Many vegan recipes can be tweaked to fit into this diet by replacing oils or other fatty components — high-carb vegans tend to eat around or under 20% of their calories from fats.
5. Low-carb vegan diet
Yes, you can be vegan and follow a low-carb diet! While there seems to be a lot of back and forth between those promoting a vegan diet and those who eat low-carb, it’s totally possible to combine the two.
A low-carb vegan diet tends to be more restrictive than a high-carb vegan diet because many plant-based foods are naturally higher in carbs. Anything under 100–150 grams of carbs per day is generally considered low-carb.
From non-starchy vegetables to nuts, seeds and some legumes, low-carb diets can contain many healthy foods and are typically followed by dietary vegans who want to lose weight or lower their triglycerides.
6. High-protein vegan diet
Are you a very active person who wants to be vegan? A high-protein vegan diet might be for you, then.
We’ve recently covered ethical vegan bodybuilders who show that it’s certainly possible to eat enough protein and build muscle on a plant-based diet!
A freegan is someone who doesn’t buy animal or animal-derived products at the store because they don’t want to increase the demand for these items.
However, freegans use non-vegan products when it comes to otherwise wasted items they can obtain for free and are happy to “use up.”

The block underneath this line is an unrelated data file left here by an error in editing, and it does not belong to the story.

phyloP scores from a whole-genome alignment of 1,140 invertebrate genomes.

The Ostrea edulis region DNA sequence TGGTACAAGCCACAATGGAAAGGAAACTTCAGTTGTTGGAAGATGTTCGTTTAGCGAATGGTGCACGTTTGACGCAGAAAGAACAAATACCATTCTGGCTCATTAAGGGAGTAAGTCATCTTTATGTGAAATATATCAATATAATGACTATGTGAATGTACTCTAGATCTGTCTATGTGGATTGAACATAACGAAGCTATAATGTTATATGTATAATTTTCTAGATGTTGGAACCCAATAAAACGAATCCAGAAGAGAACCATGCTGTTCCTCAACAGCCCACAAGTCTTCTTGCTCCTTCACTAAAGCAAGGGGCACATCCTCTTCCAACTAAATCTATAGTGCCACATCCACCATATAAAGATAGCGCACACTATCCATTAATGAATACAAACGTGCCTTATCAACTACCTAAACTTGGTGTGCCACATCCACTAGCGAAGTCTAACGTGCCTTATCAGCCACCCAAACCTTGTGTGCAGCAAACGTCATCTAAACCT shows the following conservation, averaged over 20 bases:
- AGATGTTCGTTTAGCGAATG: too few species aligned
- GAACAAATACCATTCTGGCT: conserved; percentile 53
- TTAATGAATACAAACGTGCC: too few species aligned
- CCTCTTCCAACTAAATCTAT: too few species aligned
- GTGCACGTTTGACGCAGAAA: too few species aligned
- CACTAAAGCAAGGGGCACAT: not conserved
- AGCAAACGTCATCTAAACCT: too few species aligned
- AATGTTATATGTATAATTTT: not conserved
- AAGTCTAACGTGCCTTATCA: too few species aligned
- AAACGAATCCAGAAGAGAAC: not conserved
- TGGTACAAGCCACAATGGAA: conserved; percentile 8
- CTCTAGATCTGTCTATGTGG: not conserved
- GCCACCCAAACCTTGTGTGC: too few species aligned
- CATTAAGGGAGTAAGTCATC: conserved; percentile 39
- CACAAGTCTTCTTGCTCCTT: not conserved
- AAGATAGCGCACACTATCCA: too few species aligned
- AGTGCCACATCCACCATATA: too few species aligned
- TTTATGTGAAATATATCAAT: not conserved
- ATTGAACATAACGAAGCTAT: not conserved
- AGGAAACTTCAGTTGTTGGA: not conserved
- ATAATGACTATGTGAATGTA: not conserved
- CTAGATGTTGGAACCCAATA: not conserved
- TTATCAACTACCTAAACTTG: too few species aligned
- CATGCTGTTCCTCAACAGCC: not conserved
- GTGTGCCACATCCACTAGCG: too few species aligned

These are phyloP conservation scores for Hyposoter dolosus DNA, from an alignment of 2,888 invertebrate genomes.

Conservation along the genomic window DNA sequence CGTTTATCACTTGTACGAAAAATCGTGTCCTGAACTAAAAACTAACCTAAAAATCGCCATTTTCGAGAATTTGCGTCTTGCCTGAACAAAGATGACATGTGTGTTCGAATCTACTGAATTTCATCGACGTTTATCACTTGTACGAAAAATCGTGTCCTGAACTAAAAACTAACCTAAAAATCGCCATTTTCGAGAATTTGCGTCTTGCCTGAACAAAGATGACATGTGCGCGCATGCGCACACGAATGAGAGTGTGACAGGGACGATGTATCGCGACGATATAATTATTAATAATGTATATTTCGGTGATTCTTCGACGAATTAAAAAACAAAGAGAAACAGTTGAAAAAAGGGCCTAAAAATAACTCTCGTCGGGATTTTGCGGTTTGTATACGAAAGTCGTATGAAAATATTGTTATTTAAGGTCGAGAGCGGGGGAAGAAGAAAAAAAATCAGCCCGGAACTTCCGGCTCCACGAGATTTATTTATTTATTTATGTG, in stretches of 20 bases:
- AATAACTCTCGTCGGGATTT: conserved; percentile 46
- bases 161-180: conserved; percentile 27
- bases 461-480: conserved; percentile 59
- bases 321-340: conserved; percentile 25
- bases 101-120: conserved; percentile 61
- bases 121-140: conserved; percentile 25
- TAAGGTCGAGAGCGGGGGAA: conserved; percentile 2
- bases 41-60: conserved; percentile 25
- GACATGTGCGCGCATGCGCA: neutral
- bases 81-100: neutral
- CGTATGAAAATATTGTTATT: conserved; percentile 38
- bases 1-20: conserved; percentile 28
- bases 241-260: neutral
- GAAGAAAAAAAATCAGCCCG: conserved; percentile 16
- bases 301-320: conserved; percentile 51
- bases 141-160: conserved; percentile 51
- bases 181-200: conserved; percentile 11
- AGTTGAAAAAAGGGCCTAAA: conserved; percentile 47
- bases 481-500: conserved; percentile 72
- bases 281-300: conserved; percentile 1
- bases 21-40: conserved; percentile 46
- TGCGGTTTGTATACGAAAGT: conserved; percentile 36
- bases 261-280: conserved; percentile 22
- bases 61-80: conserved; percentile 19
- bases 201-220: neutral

Freegans may go “dumpster diving” or foraging but also wear leather jackets that someone else would have thrown away.
They are often motivated by anti-capitalism and are part of the ethically-driven vegans.
Ostrovegans don’t abstain from all animal-derived foods. They consider it morally permissible to eat bivalves like oysters or mussels because these animals don’t have a central nervous system and are therefore unlikely to feel any pain.
It’s a controversial issue because nobody knows for sure whether bivalves are sentient or not!
Some people even go further than just mussels and oysters, eating other bivalves like scallops and clams.
If someone cannot go fully vegan, they probably cause less harm eating bivalves compared to common farm animals like cows, chickens or fish!
More specific vegan diets
If you’re dealing with certain health issues that make being vegan hard for you, don’t feel frustrated!
As per definition, one should reduce harm as far as it’s practicable and possible — if going 100% vegan isn’t in the cards for you right now or ever, you can still contribute to this important cause by consuming as few animal products as possible.
Here are some collections for specific dietary considerations and how to still eat plant-based!
Which type of vegan would you call yourself and do you follow a specific diet? Share with us below, send this article to your friends and Pin it here!